More Convenience Functions for Containers with C++20


Removing elements from a container or asking if an associative container has a specific key is too complicated. I should say it was because with C++20, the story changes.


Let me start simply. You want to erase an element from a container. 

The erase-remove Idiom

Okay. Removing an element from a container is quite easy. In the case of a std::vector you can use the function std::remove. 


// removeElements.cpp

#include <algorithm>
#include <iostream>
#include <vector>

int main() {

    std::cout << std::endl;

    std::vector myVec{-2, 3, -5, 10, 3, 0, -5 };

    for (auto ele: myVec) std::cout << ele << " ";
    std::cout << "\n\n";

    std::remove_if(myVec.begin(), myVec.end(), [](int ele){ return ele < 0; }); // (1)
    for (auto ele: myVec) std::cout << ele << " ";

    std::cout << "\n\n";



The program removeElemtens.cpp removes all elements the std::vector that is smaller than zero. Easy, or? Now, you fall into the well-known trap to each professional  C++ programmer. 


std::remove or std::remove_if  inline (1) does not remove anything. The std::vector still has the same number of arguments. Both algorithms return the new logical end of the modified container. 

To modify a container, you must apply the new logical end to the container.


// eraseRemoveElements.cpp

#include <algorithm>
#include <iostream>
#include <vector>

int main() {

    std::cout << std::endl;

    std::vector myVec{-2, 3, -5, 10, 3, 0, -5 };

    for (auto ele: myVec) std::cout << ele << " ";
    std::cout << "\n\n";

    auto newEnd = std::remove_if(myVec.begin(), myVec.end(),        // (1)
[](int ele){ return ele < 0; }); myVec.erase(newEnd, myVec.end()); // (2) // myVec.erase(std::remove_if(myVec.begin(), myVec.end(), // (3)
[](int ele){ return ele < 0; }), myVec.end());
for (auto ele: myVec) std::cout << ele << " "; std::cout << "\n\n"; }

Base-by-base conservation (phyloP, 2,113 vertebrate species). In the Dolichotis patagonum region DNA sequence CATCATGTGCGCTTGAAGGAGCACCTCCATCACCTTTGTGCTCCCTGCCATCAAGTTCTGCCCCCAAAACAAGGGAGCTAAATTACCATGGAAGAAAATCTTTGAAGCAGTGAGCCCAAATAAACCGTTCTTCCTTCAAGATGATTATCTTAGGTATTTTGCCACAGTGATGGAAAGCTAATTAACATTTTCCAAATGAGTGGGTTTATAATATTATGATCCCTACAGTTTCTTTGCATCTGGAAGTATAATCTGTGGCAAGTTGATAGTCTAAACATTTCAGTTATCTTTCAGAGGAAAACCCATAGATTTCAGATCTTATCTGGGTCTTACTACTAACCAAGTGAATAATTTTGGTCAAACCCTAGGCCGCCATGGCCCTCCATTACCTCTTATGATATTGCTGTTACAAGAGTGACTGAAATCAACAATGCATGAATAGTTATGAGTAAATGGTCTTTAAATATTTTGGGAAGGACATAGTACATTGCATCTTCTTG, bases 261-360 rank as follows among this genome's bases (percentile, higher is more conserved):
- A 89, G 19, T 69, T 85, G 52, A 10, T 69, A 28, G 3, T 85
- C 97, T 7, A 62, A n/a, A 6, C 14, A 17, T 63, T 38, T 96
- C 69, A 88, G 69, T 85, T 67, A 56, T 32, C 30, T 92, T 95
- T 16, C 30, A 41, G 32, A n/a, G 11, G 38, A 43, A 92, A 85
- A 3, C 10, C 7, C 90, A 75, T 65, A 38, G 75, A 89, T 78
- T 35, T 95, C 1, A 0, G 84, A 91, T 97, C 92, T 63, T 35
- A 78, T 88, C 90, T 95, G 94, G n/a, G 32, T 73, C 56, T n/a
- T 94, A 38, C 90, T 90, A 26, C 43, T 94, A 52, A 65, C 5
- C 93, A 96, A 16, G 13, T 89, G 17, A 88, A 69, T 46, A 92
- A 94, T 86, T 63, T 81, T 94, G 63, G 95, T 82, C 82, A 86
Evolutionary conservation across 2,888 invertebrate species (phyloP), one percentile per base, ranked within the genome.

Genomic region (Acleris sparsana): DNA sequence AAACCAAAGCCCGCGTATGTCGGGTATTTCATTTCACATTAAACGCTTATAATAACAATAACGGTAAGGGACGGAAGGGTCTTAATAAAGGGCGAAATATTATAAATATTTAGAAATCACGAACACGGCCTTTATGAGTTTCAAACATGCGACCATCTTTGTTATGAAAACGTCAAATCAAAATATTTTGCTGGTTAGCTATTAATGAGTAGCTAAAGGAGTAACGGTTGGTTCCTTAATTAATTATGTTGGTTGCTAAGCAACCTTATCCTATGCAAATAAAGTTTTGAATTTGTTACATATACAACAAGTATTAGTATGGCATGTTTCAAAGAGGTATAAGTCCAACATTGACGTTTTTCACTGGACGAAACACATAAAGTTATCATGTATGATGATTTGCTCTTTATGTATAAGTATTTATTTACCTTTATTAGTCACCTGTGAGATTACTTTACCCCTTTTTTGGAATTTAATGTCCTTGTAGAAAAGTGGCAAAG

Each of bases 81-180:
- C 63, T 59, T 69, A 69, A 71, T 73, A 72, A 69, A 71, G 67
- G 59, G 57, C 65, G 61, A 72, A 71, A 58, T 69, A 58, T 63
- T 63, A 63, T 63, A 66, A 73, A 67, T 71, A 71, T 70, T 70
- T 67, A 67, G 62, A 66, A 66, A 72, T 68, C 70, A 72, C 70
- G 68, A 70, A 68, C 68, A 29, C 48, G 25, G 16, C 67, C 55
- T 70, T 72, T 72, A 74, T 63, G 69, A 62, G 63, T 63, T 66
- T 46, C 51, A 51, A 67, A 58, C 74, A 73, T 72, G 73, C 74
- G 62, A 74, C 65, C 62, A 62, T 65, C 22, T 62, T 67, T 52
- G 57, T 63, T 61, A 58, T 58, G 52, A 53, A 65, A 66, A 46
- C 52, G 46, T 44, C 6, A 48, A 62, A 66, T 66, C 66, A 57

Line (1) returns the new logical end newEnd of the container myVec. This new logical end is applied in line (2) to remove all elements from myVec starting at newEnd. When you apply the functions remove and erase in one expression, such as in line (3), you exactly see why this construct is called erase-remove-idiom.


Thanks to the new functions erase and erase_if in C++20, erasing elements from containers is way more convenient.


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erase and erase_if in C++20

With erase and erase_if, you can directly operate on the container. In contrast, the previously presented erase-remove idiom is quite lengthy (line 3 in eraseRemoveElements.cpp): erase requires two iterators which I provided by the algorithm std::remove_if.

Let's see what the new functions erase and erase_if mean in practice. The following program erases elements for a few containers.


// eraseCpp20.cpp

#include <iostream>
#include <numeric>
#include <deque>
#include <list>
#include <string>
#include <vector>

template <typename Cont>                                         // (7)
void eraseVal(Cont& cont, int val) {
    std::erase(cont, val);

template <typename Cont, typename Pred>                          // (8)
void erasePredicate(Cont& cont, Pred pred) {
    std::erase_if(cont, pred);

template <typename Cont>
void printContainer(Cont& cont) {
    for (auto c: cont) std::cout << c << " ";
    std::cout << std::endl;

template <typename Cont>                                         // (6)
void doAll(Cont& cont) {
    eraseVal(cont, 5);
    erasePredicate(cont, [](auto i) { return i >= 3; } );

int main() {

    std::cout << std::endl;
    std::string str{"A Sentence with an E."};
    std::cout << "str: " << str << std::endl;
    std::erase(str, 'e');                                        // (1)
    std::cout << "str: " << str << std::endl;
    std::erase_if( str, [](char c){ return std::isupper(c); });  // (2)
    std::cout << "str: " << str << std::endl;
    std::cout << "\nstd::vector " << std::endl;
    std::vector vec{1, 2, 3, 4, 5, 6, 7, 8, 9};                  // (3)
    std::cout << "\nstd::deque " << std::endl;
    std::deque deq{1, 2, 3, 4, 5, 6, 7, 8, 9};                   // (4)
    std::cout << "\nstd::list" << std::endl;